“This guy, he works for the DOJ? And he’s going to be investigating the DOJ?” host Ainsley Earhardt asked. “Should we be worried about that?”
“He apparently is a man of integrity,” host Steve Doocy replied.
An spokesman for the inspector general confirmed that the attorney general had asked the office to review such issues but declined further comment.
Sessions said in a statement: “We have initiated the appropriate process that will ensure complaints against this Department will be fully and fairly acted upon if necessary. As long as I am the Attorney General, I will continue to discharge my duties with integrity and honor, and this Department will continue to do its work in a fair and impartial manner according to the law and Constitution.”
Trump has repeatedly lambasted the federal law enforcement apparatus, and Sessions — whose decision to recuse himself from the investigation into whether the Trump campaign coordinated with the Kremlin to influence the 2016 election has long irked the president — has drawn particular ire. Trump has called Sessions “beleaguered” and toyed with the idea of firing him. Sessions has shown no signs publicly of fighting back against his boss and has dutifully worked to implement the president’s policy agenda.
Legal analysts say the president seems to be subverting the long-held principle that the Justice Department should be independent — especially when it comes to criminal investigations. His goal, they say, seems to be to undercut an investigation that could touch him.
“In past administrations, both Democratic and Republican, presidents rightly recognized and accepted that White House interference in potential DOJ investigations is wholly unacceptable,” said Matt Axelrod, a senior official in President Barack Obama’s Justice Department who now works at the firm Linklaters. “When this president attacks his own attorney general and urges that attorney general to carry out a political vendetta on his behalf, he subverts both the rule of law and the sacrosanct principle of independent and apolitical law enforcement.”
The most recent dust-up stems from the FBI’s post-campaign monitoring of former Trump campaign adviser Carter Page.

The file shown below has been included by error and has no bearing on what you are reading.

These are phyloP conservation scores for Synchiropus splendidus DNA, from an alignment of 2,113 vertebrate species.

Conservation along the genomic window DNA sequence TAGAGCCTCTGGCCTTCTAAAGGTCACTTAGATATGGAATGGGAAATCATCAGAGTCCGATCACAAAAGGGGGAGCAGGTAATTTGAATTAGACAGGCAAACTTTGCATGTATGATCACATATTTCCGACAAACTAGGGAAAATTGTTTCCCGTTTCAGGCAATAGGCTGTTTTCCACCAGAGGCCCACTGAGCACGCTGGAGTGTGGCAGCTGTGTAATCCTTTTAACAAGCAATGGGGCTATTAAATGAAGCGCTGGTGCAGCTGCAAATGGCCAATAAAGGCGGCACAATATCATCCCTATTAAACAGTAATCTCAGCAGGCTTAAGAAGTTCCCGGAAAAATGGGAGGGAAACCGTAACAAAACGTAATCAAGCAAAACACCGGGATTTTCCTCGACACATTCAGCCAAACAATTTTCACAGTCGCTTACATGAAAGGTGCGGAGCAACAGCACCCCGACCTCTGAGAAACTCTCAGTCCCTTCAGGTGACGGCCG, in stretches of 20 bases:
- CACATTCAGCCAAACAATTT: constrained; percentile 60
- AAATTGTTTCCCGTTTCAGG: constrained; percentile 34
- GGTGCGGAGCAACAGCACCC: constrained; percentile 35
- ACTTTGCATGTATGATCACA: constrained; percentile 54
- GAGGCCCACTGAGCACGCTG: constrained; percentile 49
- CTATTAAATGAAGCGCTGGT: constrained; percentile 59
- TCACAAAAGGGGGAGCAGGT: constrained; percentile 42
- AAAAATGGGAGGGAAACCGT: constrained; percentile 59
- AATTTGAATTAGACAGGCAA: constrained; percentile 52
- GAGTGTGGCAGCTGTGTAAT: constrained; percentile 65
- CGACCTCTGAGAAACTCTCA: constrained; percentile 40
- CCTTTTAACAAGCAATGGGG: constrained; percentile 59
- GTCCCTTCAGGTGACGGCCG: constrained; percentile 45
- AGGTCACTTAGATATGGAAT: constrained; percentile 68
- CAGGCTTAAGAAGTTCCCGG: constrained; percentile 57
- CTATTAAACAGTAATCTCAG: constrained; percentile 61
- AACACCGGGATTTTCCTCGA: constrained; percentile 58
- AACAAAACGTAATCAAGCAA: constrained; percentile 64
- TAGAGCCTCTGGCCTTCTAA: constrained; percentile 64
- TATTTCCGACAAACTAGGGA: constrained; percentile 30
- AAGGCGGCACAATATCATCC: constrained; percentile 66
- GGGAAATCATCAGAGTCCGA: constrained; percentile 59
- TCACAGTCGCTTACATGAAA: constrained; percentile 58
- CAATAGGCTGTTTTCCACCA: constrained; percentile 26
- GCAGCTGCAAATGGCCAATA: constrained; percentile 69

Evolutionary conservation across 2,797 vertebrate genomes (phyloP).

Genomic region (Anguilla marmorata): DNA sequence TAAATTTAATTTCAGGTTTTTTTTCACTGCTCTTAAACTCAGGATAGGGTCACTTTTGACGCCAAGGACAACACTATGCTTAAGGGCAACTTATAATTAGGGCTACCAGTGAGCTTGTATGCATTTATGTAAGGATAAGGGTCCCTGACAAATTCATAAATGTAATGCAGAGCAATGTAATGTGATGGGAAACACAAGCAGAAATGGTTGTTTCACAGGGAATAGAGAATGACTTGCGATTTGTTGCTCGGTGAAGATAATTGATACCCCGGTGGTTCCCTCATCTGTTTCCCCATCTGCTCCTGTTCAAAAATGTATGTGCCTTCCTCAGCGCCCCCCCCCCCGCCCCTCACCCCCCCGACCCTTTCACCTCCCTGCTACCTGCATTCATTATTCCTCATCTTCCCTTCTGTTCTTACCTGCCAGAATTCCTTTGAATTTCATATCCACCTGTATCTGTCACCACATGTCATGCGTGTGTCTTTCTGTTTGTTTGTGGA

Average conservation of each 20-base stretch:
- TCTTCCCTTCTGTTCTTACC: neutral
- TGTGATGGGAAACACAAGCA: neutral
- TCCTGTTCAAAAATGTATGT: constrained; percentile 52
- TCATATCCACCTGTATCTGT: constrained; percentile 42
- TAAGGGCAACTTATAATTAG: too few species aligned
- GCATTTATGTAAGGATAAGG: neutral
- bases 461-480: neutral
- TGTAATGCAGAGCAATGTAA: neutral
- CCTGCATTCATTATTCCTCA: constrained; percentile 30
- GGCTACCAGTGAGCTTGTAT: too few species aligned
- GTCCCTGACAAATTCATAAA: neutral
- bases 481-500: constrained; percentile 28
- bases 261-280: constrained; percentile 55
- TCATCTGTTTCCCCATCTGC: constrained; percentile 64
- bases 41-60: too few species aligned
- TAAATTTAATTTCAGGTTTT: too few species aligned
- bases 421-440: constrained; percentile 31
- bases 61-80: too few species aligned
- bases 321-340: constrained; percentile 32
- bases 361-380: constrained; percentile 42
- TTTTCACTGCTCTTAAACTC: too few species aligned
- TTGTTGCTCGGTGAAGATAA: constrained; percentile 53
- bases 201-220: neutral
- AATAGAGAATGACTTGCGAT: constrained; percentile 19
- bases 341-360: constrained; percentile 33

Republicans on the House Intelligence Committee, especially its chairman, Rep. Devin Nunes (R-Calif.), have alleged that the FBI and Justice Department misled the Foreign Intelligence Surveillance Court to obtain a warrant to monitor Page, while Democrats have countered that their GOP colleagues are misstating the facts.
The two sides in recent weeks issued dueling memos on the topic.
Page has acknowledged that an FBI wiretap detected suspected Russian spies discussing their attempts to recruit him in 2013, and he told congressional investigators that he was interviewed by the FBI and cooperated as they investigated the men, who were ultimately charged with acting as unregistered foreign agents. By the Democrats’ telling, the bureau told the court specific details of where its new information on Page came from.
The FBI revealed, for example, that a source whose information the bureau was relying on in part to obtain the warrant had first been approached by a “U.S. person” who had been hired “to conduct research regarding Candidate #1’s ties to Russia.” The source was Christopher Steele, a British former intelligence officer who produced a dossier of damaging allegations against Trump.
“The FBI speculates that the U.S. person was likely looking for information that could be used to discredit candidate #1’s campaign,” the application says. “Candidate #1” is a reference to Trump.